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Mumbai blasts: 5 cops convicted
Facilitated transportation of arms
Tribune News Service and PTI

Mumbai, September 26
A sacked sub-inspector of the Maharashtra Police and four constables under his charge have been found guilty in the 1993 Mumbai serial blasts case.

The special TADA court which is in the process of reading out the verdict in the case found Vijay Krishnaji Patil guilty in the case. At that time, Patil was a sub-inspector at the Shrivardhan police station in Raigad district, the area where Tiger Memon landed his consignment of RDX.

Designated Judge P.D. Kode found Patil guilty on two counts — conspiracy and landing of arms and explosives. He was convicted under Section 120-B of the IPC (conspiracy) and Section 3(3) of TADA (P) Act (aiding and abetting a terrorist act).

Constables A.N. Muneshwar, P.M. Mahadik, R.D. Mali and S.Y. Pashilkar, were also found guilty in the case.

However, constables K.S. Mokal, K.T. Pingle, and M.M. More were acquitted as their exact role in the case could not be established.

All those convicted had facilitated transportation of arms and explosives used in the March 12, 1993, blasts from Raigad to Mumbai in consideration for a bribe of Rs 7 lakh.

This is the first ever conviction of law enforcers arrested in the case. Others in the dock include customs officials.

Delivering the verdict, the judge observed that Patil was held guilty for conspiracy as he had cleared an arms-laden truck at Ghondgar check-post in Raigad.

All those convicted face imprisonment ranging from five years to life.

The court accepted the evidence adduced by the CBI that the five policemen had accepted Rs 7 lakh to allow transportation of explosives.

The court also accepted the evidence showing that Rs 59,000 was recovered from constable Mahadik and that the amount was part of the bribe offered to the policemen by co-accused.

The judge also took into consideration a confession of an accused that implicated constable R.D. Mali though the CBI was not able to prove that he was present in the batch of eight, who had allowed the passage of arms and explosives.

The court, however, did not accept the defence of Patil that the truck was carrying silver bricks and weapons, if any, were not visible.

The CBI had said that Patil had negotiated the deal of transportation of weapons by seeking a bribe of Rs 7 lakh and kept a silver brick in his possession for a day as the accused did not have the money to pay at that point of time. He returned the silver brick after the bribe was paid the following day.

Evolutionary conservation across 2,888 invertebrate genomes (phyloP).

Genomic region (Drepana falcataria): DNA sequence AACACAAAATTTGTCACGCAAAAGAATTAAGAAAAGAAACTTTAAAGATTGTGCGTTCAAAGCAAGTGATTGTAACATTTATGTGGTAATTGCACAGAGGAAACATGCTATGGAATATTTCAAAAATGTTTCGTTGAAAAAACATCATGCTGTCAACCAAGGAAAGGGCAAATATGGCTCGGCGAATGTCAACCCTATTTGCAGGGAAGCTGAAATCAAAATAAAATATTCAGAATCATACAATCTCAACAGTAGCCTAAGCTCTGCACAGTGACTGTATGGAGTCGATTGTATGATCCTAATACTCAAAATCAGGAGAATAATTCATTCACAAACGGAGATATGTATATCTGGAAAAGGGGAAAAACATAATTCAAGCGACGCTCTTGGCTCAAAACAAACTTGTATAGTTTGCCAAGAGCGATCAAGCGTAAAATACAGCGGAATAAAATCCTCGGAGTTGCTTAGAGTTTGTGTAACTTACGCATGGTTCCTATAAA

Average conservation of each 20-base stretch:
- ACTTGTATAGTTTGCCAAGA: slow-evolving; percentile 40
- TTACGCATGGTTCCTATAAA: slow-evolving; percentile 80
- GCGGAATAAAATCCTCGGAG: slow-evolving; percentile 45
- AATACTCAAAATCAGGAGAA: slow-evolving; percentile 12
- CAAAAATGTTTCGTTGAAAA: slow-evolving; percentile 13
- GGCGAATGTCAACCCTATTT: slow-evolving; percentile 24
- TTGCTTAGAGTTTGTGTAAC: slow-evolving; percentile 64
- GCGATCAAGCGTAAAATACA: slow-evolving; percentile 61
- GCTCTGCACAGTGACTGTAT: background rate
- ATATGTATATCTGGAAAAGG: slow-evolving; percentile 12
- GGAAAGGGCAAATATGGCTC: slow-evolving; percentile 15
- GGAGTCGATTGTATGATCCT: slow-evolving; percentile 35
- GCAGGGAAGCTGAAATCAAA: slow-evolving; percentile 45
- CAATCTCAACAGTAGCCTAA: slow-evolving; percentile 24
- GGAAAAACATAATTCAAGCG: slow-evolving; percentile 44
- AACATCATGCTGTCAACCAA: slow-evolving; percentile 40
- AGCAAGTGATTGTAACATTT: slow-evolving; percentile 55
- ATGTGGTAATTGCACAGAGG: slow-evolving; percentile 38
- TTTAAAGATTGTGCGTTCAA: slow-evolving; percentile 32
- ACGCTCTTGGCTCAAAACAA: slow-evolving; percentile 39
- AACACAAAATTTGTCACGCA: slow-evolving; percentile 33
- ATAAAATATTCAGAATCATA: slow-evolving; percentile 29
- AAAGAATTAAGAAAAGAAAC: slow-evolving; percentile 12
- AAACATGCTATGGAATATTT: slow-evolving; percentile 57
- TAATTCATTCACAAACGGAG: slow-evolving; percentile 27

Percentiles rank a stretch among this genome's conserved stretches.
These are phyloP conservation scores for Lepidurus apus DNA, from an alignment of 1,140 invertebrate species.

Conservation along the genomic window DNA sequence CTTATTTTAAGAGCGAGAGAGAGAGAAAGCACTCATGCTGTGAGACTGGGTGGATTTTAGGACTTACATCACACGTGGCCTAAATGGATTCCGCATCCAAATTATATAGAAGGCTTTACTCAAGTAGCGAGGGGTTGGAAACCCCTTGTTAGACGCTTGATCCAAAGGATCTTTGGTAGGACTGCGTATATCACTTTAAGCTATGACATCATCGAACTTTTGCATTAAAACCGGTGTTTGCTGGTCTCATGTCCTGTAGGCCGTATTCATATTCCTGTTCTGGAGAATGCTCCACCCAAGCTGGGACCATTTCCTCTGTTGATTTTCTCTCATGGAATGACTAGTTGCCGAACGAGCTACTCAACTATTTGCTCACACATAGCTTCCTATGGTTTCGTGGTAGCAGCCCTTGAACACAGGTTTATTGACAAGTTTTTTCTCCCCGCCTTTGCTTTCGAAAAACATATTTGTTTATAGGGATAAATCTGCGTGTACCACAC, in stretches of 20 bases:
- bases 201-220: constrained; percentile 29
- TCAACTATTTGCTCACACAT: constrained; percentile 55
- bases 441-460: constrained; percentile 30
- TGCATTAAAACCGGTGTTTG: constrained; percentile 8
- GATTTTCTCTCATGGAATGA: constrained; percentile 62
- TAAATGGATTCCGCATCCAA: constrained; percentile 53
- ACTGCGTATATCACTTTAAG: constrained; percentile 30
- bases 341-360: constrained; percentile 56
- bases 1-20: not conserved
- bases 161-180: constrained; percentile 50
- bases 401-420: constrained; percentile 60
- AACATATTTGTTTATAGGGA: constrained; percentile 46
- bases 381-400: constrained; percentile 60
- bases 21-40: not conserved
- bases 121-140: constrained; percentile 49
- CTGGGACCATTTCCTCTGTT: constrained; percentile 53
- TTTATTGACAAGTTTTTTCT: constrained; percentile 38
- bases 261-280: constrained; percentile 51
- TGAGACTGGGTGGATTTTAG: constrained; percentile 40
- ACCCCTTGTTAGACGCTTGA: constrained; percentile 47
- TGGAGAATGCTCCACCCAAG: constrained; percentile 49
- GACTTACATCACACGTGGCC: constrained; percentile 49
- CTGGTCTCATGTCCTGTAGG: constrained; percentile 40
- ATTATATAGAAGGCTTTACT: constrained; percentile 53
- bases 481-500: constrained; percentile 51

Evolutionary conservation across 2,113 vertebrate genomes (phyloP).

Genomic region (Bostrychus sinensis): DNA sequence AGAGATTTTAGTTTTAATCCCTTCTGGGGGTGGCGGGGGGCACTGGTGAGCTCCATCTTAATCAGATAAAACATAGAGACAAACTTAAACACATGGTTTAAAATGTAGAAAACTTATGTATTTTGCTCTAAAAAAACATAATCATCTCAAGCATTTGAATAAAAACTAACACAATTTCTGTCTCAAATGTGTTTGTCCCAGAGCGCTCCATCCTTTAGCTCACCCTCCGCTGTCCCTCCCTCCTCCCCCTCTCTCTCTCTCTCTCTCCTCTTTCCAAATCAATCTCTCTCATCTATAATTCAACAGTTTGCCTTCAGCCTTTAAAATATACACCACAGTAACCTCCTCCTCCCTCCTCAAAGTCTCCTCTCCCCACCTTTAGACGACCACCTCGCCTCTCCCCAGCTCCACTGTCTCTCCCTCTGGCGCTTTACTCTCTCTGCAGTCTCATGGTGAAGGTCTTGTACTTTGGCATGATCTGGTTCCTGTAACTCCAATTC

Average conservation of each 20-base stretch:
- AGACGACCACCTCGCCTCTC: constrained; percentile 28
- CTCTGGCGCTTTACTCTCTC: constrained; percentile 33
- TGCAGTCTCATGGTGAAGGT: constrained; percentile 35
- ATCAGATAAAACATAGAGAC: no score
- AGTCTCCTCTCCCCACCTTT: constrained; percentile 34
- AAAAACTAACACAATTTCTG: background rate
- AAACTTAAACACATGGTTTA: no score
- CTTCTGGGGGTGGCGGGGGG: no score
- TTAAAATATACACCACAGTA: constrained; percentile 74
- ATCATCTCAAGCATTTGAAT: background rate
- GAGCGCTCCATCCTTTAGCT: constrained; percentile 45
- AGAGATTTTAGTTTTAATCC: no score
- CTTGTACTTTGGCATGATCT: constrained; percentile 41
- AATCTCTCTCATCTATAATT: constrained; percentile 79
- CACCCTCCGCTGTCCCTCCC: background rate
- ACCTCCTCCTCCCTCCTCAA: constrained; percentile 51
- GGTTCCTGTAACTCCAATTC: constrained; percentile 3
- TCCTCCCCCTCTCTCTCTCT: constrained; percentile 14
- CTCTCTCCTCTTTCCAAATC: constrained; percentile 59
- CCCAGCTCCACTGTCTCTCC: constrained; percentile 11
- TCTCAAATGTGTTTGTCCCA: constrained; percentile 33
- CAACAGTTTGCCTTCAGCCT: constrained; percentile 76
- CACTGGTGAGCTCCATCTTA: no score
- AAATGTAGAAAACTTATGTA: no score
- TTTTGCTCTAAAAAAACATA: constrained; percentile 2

Acquitting three other constables, the court said it was a clear case of acquittal and no benefit of doubt was given to them. Their role could not be established by the prosecution, the judge added.

Patil appeared to be tense and kept his head down while the judge was delivering the verdict.

The verdict assumes significance as the CBI has contended in the chargesheet that arms and explosives were smuggled from Pakistan and ferried to Shekhadi coast on January 9, 1993, prior to the serial blasts.

Patil and four others were taken into custody today after they were pronounced guilty and their bail bonds were cancelled.



Convict shouts in court

Mumbai, September 26
A person, convicted of involvement in the 1993 Mumbai serial blasts, today started shouting in a TADA court here, alleging he was being wrongly punished, while the second refused to record his statement on the quantum of sentence, saying he was not well.

Nasim Barmare, found guilty yesterday of lobbing hand-grenades at Sahar International Airport here on March 12, 1993, when serial bomb blasts in the city killed 257 persons, started shouting in the court of Mr Pramod Kode, alleging that he was being wrongly punished. The grenades had not exploded and hence nobody was hurt in the crime, he contended.

After the angry outburst, Barmare, with folded hands, pleaded he should be pardoned for shouting in the court, and prayed for a lesser punishment, so that he could take care of his aged mother.

He implored the court to take into consideration more than 13 years he had spent in jail, while deciding quantum of his punishment.

Mohammed Iqbal Shaikh, found guilty of obtaining arms training in the adjoining Raigad district, loading RDX in vehicles parked at various targets, and planting an RDX-laden scooter in Naigaum in Dadar that did not explode, refused to record his statement, saying that he was not well. — UNI



Maharashtra plans polyglot police
Shiv Kumar
Tribune News Service

Mumbai, September 26
With terrorism assuming multi-national and multi-cultural dimensions, the Marathi-speaking police in Maharashtra is left speechless as terrorists converse in a babel of tongues.

Investigators probing the July 11 bomb blasts in trains here found to their dismay that the suspects they were tracking spoke in Bengali, Urdu and Arabic. Sources say Bengali-speaking police personnel, tasked with ferreting out Bangladeshis in Mumbai, and Muslim police officers were hastily brought in to transcribe the recorded conversation among the terrorists who carried out the blasts.

Now Maharashtra’s top policemen want a polyglot police force, conversant with a number of languages, including Tamil, Farsi, Arabic and every other language spoken by terrorist groups, as they actively prepare to infiltrate terror networks.



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